Uranium Week: Have We Seen The Lows For Uranium?

Weekly Reports | Dec 02 2020

As the spot price of uranium holds steady for the month, an investment firm details bright prospects for the sector. 

-Are we past the cyclical downturn for uranium?
-Five investment ideas
-The monthly spot price is unchanged

By Mark Woodruff 

In the view of Australian investment firm Shaw and Partners, uranium markets are past the cyclical downturn driven by the Fukushima earthquake.

A recovery is evidenced by spot uranium prices having increased 25% to US$30/lb this year due to supply-side discipline and inventory drawdowns, notes Shaw. The inertia that took hold after the US Section 232 petition, which was compounded by covid-19, is finally ready to be dislodged. In addition, Russian Suspension Agreement and US election uncertainty is now over.

US and European utilities have the clarity and bandwidth to think about procurement. Shaw believes utilities will have to act in 2021 to cover a shortage of term contacts from 2023, given the two to three year upfront contract lock-in period.

On the supply side, several of the world’s largest uranium mines will cease production over the coming years, starting with Australia’s Ranger mine and Niger’s Cominak mine in 2021. These mines alone are the equivalent of around 6% of 2019 global production.

Longer-term, Shaw believes fundamentals are increasingly appealing for the sector. Nuclear Energy is recognised as an essential element of the clean energy mix, which potentially enables nuclear power to increase its contribution from around 10% of global electricity currently.

Consensus suggests uranium demand needs to increase by over 100% from current levels by 2050 if decarbonisation is to take place. Re-investment in uranium mines is required. Most industry forecasters believe that a long-term sustainable uranium spot price based on cost curve support is in the US$40-50/lb range, notes Shaw.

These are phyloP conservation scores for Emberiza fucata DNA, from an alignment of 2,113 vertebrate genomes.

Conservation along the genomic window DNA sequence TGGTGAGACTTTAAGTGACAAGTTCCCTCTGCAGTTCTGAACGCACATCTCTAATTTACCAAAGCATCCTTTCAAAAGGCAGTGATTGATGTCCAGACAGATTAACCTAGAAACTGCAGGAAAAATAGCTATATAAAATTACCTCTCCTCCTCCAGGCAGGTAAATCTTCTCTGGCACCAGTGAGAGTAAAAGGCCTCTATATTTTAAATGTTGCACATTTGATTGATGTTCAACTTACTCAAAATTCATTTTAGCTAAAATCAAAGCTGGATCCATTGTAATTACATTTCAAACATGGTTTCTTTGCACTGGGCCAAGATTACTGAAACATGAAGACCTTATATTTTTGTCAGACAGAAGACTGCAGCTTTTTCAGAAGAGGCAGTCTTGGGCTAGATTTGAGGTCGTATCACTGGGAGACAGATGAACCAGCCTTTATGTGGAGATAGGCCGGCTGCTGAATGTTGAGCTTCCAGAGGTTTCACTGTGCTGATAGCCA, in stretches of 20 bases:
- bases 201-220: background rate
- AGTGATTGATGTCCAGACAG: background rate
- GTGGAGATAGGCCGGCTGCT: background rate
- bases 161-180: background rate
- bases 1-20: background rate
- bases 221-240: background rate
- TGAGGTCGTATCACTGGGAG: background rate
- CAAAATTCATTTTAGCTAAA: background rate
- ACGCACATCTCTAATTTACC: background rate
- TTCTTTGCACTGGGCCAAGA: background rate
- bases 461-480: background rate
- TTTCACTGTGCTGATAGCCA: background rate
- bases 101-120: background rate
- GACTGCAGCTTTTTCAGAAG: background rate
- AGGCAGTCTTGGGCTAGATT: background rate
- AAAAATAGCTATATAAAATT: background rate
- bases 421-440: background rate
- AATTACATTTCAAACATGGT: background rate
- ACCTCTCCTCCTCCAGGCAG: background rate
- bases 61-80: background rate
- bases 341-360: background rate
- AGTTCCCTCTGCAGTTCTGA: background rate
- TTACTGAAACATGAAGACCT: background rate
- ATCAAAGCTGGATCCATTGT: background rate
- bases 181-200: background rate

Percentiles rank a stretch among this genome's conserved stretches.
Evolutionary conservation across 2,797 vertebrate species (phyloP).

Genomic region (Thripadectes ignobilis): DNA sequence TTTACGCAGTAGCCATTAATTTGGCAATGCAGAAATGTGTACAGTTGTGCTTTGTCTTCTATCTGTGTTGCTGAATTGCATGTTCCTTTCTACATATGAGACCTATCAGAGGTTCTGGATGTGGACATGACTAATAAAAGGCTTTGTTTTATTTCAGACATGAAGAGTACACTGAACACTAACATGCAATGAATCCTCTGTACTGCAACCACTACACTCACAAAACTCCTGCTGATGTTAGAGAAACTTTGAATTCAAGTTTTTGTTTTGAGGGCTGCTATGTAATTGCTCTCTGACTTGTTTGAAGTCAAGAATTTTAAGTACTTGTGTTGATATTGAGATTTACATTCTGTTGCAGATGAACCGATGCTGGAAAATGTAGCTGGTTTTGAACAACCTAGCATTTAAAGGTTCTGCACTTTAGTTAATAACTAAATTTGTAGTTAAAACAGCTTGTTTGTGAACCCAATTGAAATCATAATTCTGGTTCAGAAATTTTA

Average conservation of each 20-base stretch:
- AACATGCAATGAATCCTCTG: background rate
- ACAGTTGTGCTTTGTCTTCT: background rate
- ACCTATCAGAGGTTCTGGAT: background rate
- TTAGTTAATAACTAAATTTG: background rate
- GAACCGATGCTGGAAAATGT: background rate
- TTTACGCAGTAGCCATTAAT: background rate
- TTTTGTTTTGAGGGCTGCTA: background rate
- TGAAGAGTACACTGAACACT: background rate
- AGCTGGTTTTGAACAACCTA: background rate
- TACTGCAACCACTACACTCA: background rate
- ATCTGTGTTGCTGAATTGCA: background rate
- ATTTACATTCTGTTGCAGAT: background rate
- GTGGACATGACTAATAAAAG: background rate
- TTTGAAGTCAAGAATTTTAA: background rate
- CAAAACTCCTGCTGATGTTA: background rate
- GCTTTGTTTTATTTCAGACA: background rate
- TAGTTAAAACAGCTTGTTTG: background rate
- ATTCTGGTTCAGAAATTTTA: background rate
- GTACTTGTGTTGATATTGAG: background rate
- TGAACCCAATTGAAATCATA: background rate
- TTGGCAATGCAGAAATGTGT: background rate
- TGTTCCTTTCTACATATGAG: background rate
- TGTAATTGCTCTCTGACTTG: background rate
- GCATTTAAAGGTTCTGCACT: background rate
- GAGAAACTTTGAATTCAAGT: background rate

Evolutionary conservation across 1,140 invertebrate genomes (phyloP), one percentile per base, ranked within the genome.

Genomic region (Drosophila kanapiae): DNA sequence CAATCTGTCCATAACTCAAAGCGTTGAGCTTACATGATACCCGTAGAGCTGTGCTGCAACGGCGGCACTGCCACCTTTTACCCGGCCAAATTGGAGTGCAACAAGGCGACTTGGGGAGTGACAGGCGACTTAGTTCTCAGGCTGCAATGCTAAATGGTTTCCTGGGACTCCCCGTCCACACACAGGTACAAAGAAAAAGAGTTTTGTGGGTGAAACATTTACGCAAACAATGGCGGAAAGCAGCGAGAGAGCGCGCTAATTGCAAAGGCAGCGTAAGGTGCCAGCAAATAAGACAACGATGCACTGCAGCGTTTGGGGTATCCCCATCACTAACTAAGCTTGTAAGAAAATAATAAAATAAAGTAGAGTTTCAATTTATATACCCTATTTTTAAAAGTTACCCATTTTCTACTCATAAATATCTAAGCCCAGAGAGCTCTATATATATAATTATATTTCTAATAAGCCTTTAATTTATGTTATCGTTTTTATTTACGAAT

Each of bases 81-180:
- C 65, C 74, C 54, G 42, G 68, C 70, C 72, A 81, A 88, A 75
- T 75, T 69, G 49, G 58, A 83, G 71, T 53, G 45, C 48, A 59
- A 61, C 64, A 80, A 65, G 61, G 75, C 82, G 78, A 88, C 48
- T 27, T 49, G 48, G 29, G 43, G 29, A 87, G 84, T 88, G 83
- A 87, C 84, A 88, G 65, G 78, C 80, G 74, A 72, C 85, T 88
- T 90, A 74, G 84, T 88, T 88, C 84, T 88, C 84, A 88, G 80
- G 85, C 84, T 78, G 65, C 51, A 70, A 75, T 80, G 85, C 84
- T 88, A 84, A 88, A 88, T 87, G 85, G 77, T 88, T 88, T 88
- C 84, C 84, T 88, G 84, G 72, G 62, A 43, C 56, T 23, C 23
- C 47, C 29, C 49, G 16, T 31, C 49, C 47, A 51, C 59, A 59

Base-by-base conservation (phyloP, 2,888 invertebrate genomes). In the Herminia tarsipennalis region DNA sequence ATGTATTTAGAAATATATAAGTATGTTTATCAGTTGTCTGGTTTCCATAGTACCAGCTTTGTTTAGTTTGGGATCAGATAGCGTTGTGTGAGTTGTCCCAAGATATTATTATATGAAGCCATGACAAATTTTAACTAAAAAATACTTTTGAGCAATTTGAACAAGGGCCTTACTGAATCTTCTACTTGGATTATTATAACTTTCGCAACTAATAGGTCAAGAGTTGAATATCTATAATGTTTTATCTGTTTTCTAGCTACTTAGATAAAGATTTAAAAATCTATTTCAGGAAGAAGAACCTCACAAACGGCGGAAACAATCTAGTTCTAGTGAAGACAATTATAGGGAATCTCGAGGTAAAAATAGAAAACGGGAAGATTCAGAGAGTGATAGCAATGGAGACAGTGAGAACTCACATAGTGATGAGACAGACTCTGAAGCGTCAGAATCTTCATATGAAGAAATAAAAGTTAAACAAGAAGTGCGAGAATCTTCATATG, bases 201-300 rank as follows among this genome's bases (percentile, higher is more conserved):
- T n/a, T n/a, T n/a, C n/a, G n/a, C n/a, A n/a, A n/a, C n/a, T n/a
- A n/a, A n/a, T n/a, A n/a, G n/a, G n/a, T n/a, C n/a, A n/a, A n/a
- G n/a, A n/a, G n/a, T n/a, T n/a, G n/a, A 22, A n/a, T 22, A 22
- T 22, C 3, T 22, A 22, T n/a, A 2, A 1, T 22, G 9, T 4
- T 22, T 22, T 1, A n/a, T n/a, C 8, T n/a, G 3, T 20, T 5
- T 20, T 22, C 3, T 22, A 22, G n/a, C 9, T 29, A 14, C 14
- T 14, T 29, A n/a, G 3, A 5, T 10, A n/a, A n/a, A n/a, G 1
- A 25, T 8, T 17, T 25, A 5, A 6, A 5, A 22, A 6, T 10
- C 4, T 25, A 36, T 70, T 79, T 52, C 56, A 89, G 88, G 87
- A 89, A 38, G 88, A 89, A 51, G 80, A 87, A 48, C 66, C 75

The firm uses a long-term U3O8 spot price assumption of US$46/lb (2020 real).

Australian Stock Recommendations

Shaw and Partners looks at five uranium companies in the sector.

In their view Paladin Energy ((PDN)) is the stand-out on a risk-reward basis.

The company is preparing for a restart (assumed FY23) of the Langer Heinrich (Paladin 75%) uranium mine in Namibia. Langer Heinrich is expected to operate at an all-in sustaining cost (AISC) of about US$32/lb, which places the operation at the low end of the second quartile of uranium producers. The combination of low capital intensity to restart with low operating costs means that Langer Heinrich should be one of the first restarts when market conditions allow.

Next is Boss Energy’s ((BOE)) 100%-owned fully-permitted Honeymoon project in South Australia. Shaw explains the project requires low upfront capital and only 12 months to restart. In their view, the company has the potential to be one of the lowest cost uranium producers in the Western World.

Peninsula Energy ((PEN)) has the flagship Lance Projects in Wyoming, USA. It requires low upfront capital and can rapidly restart post a final investment decision, notes Shaw. The company is the only ASX-listed uranium miner with direct exposure to US Government initiatives, which are pro domestic mine development.

Shaw explains Lotus Resources ((LOT)) is looking to re-start operations of the fully-permitted Kayelekera project in Malawi. The company acquired 65% equity from Paladin in March 2020. A low upfront capital requirement of  around US$50m is appealing to the investment firm.

Finally, Bannerman Resources ((BMN)) is a highly leveraged play on the uranium price. The company’s 95% owned open pit Etango-8 project in Namibia is lower grade, but higher volume compared to its competitors listed on the ASX.  The company is considered to require a spot uranium price around US$60/lb in order for the project to be sanctioned.

Victorian report on nuclear prohibition

A parliamentary committee has found nuclear power remains cost prohibitive, risky and in need of a substantial subsidy to have any chance of being viable in Australia.

The Victorian parliamentary inquiry’s final report into nuclear prohibition was released last week, stating there was no serious case for lifting the current prohibition.

The Victorian state parliament has maintained a ban on nuclear activities since 1983. This prohibits uranium milling, enriching, fuel production, fuel reprocessing and waste storage.

The government of Victoria is required to provide a response to the report within six months.

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